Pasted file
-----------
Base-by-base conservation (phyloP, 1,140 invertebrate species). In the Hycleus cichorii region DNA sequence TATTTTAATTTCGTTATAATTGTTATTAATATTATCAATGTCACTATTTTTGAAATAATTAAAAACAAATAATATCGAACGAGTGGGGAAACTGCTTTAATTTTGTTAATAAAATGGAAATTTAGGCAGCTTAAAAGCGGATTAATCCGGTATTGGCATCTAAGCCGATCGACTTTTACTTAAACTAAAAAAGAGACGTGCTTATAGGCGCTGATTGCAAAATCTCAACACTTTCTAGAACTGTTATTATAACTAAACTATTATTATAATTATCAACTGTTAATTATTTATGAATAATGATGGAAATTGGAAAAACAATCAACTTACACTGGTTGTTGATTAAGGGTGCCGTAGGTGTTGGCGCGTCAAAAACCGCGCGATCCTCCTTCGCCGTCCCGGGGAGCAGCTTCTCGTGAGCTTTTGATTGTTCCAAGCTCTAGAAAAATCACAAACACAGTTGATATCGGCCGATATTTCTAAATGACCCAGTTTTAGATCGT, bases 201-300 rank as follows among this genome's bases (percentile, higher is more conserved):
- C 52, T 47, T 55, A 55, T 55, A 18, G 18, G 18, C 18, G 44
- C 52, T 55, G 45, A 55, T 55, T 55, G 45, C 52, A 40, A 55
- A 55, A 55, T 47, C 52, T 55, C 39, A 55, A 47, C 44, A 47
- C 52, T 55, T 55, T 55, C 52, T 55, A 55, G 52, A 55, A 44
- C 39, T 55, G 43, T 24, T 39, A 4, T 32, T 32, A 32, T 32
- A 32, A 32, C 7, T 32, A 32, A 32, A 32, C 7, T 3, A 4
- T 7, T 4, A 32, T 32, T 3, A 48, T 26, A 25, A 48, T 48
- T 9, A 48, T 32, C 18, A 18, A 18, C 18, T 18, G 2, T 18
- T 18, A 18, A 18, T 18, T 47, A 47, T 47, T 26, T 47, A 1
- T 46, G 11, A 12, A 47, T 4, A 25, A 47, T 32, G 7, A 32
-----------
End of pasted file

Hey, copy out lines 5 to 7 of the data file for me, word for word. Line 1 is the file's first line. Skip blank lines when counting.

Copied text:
- C 52, T 55, T 55, T 55, C 52, T 55, A 55, G 52, A 55, A 44
- C 39, T 55, G 43, T 24, T 39, A 4, T 32, T 32, A 32, T 32
- A 32, A 32, C 7, T 32, A 32, A 32, A 32, C 7, T 3, A 4